Hear Dawes Singer Talk Doors Confusion, 'Thriller' with Chris Shiflett

Taylor Goldsmith talks up his band's latest album and why they're always confused with Jim Morrison's group on Shiflett's 'Walking the Floor' podcast

Dawes frontman Taylor Goldsmith visits Chris Shiflett's 'Walking the Floor' podcast. Credit: Emma McIntyre/WireImage

"How did you know, when you named your last record We're All Gonna Die, that Donald Trump was gonna get elected? How did you know? You're so prophetic!"

So begins Chris Shiflett's interview with Dawes frontman Taylor Goldsmith, this week's guest on Walking the Floor. Beginning with a humorous jab at our president-elect and ending with a solo performance of Dawes' "Quitter," the podcast episode dives deep into Goldsmith's musical history, from his high-school band with childhood buddy Blake Mills to his membership in the New Basement Tapes. Names like Marcus Mumford and T Bone Burnett pop up along the way, making this episode not only a conversation about Dawes, but a broader dialogue about some of the biggest names in American roots music.

As usual, we've rounded up several highlights from the episode, which can be streamed in its entirety below.

Producer Blake Mills deserves credit for steering We're All Gonna Die into adventurous territory – and, apparently, making sure it didn't sound too much like Michael Jackson's Thriller.
"Growing up [and] meeting Blake at 10 years old was a true gift," says Goldsmith, who teamed up with Mills to form his first band before he could legally drive. "If I didn't have that [influence], I don't know if I would've been good enough to play music for a living. He was born with this incredible genius, and I felt I was always just trying to glean anything I could off him."

Initially tapped as the producer for Dawes' third album, Stories Don't End, Mills didn't officially join the band in the studio until this year's We're All Gonna Die.

"He has such a gift," Goldsmith says. "Whenever you bring something to him that's at all referential or associative with another time or another genre, that's exactly when he'll wanna change courses. There were certain riffs that I had planned for a certain song that reminded me of something off Thriller, and I was like, 'Doesn't it sound like Thriller? Wouldn't that be cool?' And Blake would be, 'That's exactly why we shouldn't do that.'"

There are no family feuds in Dawes' lineup, whose two brothers – Taylor and drummer Griffin Goldsmith – get along considerably better than, say, the Black Crowes' Robinson siblings.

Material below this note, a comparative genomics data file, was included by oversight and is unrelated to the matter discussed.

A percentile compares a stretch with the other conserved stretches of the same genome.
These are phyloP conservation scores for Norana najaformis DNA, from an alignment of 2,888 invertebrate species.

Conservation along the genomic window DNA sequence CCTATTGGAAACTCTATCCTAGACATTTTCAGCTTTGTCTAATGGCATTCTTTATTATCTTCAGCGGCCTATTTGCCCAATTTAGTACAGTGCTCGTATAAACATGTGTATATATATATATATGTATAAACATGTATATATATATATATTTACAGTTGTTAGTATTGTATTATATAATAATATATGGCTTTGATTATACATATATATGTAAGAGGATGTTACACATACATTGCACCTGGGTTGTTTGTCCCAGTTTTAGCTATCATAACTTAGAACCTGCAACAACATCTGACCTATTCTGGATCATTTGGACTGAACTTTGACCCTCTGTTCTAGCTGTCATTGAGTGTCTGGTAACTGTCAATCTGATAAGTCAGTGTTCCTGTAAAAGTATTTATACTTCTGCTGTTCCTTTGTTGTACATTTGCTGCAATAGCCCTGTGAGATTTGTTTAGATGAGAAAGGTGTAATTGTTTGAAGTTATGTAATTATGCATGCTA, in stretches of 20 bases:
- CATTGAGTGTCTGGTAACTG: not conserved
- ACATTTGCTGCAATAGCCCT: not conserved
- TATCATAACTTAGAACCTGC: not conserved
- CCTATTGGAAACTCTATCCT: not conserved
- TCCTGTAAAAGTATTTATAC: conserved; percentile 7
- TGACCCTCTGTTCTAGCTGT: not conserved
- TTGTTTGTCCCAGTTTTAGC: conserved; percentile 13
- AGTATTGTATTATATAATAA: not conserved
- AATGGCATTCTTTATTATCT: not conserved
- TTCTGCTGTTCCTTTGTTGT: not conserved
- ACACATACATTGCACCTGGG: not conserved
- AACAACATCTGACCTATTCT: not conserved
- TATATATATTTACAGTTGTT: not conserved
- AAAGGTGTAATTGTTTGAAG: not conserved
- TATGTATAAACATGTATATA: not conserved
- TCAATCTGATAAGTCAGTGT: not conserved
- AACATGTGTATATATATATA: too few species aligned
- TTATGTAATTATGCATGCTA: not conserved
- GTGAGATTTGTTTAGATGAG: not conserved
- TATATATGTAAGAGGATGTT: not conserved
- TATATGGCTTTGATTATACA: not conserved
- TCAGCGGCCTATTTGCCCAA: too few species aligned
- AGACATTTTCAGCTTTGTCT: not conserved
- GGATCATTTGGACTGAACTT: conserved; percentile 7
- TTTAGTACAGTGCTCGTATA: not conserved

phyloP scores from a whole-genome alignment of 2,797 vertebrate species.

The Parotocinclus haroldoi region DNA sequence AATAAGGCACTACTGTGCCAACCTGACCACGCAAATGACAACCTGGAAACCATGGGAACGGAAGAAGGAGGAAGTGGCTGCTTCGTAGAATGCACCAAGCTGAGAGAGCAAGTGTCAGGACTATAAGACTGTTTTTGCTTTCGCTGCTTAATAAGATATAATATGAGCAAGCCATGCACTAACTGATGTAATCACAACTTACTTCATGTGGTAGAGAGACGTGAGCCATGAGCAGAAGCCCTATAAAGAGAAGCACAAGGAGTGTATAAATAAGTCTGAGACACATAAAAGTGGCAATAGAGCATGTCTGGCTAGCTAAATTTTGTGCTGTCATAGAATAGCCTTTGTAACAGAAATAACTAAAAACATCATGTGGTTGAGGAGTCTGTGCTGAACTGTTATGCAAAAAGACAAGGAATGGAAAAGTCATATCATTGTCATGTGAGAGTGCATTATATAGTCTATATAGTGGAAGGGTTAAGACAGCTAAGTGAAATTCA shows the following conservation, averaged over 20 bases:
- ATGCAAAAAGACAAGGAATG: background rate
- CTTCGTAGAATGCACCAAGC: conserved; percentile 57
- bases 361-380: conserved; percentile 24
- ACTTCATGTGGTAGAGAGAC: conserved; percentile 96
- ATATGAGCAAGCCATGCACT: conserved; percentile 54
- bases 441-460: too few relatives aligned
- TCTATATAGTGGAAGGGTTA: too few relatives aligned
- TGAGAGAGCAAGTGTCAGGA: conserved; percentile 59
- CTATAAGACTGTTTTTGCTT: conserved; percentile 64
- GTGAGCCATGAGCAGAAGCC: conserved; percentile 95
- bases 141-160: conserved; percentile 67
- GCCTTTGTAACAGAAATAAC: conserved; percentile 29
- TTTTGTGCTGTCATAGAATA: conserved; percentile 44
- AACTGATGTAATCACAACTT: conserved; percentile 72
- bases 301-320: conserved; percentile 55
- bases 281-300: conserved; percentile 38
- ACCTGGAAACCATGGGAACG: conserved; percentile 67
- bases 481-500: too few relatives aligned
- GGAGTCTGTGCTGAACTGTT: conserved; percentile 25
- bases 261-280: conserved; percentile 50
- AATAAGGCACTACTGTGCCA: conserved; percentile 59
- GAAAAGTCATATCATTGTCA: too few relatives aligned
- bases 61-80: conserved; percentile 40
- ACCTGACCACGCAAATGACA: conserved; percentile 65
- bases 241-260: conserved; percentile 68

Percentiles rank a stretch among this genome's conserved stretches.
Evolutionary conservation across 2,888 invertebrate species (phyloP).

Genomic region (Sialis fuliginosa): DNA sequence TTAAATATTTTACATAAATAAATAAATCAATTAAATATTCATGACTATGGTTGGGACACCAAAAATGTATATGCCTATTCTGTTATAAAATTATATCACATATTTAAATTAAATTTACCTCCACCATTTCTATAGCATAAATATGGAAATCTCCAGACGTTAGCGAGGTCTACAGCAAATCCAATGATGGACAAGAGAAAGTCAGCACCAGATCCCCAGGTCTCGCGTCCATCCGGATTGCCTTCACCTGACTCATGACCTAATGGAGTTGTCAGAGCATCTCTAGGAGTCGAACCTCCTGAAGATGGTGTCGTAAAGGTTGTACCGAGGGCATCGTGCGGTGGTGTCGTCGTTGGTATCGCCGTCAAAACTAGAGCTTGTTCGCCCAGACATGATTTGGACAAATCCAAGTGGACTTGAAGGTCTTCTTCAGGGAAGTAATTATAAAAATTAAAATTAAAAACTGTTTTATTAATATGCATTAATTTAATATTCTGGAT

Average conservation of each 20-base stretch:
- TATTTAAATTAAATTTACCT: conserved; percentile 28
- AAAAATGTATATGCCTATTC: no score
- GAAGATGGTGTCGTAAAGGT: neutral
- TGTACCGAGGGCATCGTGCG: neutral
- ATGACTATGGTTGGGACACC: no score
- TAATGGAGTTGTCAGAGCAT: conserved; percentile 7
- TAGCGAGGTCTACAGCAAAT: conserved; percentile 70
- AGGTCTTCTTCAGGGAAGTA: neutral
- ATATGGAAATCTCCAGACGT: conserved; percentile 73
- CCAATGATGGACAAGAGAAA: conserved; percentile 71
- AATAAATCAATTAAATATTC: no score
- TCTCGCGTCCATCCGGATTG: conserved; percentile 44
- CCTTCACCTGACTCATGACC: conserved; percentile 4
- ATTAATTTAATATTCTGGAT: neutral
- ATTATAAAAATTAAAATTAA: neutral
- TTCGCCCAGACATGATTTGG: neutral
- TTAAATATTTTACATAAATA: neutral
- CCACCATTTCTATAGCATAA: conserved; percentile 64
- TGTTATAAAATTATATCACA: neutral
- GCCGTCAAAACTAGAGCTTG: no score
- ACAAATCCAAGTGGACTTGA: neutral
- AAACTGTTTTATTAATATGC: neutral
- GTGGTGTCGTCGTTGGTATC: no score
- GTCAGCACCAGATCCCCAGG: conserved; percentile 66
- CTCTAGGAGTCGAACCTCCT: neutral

"For some reason, brothers in bands ... it's always bad," admits Goldsmith. "But for some reason, we're always texting each other, like, 'What are you up to?' We always wanna hang out. We're very lucky."

Asked to pinpoint the source of that luck, Goldsmith credits the pair's parents. "We come from the same set," he explains. "We learned the same tools in terms of communicating, and in terms of describing what you feel musically."

As a member of the short-lived band Simon Dawes, Goldsmith was once a teenage heartthrob.
Formed with a teenaged Blake Mills, Simon Dawes enjoyed brief success in the Malibu scene before going national with 2006's Carnivore. The band hit the road that year, opening up for a string of Top 40 pop bands and alt-rock acts. First up? An amphitheater and arena tour with Maroon 5.

"Huge audiences!" Goldsmith remembers. "8,000 people. And their fans are so specific. They're these young, extremely passionate girls. It really gave us the complete wrong impression of what touring was. We played our first show, and we were like, 'We're gonna go to the merch booth in section A-23,' because the place was so huge, and we went there and we were literally chased to the merch booth ... Obviously, after that tour, it became clear that would never happen again. Nor should it."

Later, during a tour with Incubus, the band decided to pull the plug, with Mills going on to focus on his career as a producer and hotshot guitarist. Goldsmith came back to California, booked a series of solo shows and began laying the foundation for the band that soon became Dawes.

Over in the U.K., Dawes' name sounds an awful lot like Jim Morrison's famed band.
"Everyone just assumes we're saying 'Doors.' An English friend broke it down for me, saying, 'We pronounce 'pawn as in 'pawnshop' the same way we pronounce 'porn' as in 'pornography.' With [the words] Dawes and Doors, they're not hearing my accent when I say 'Dawes.' They're hearing theirs." Every radio interview, someone has to say, 'It's not who you think it is. It's this other band.'"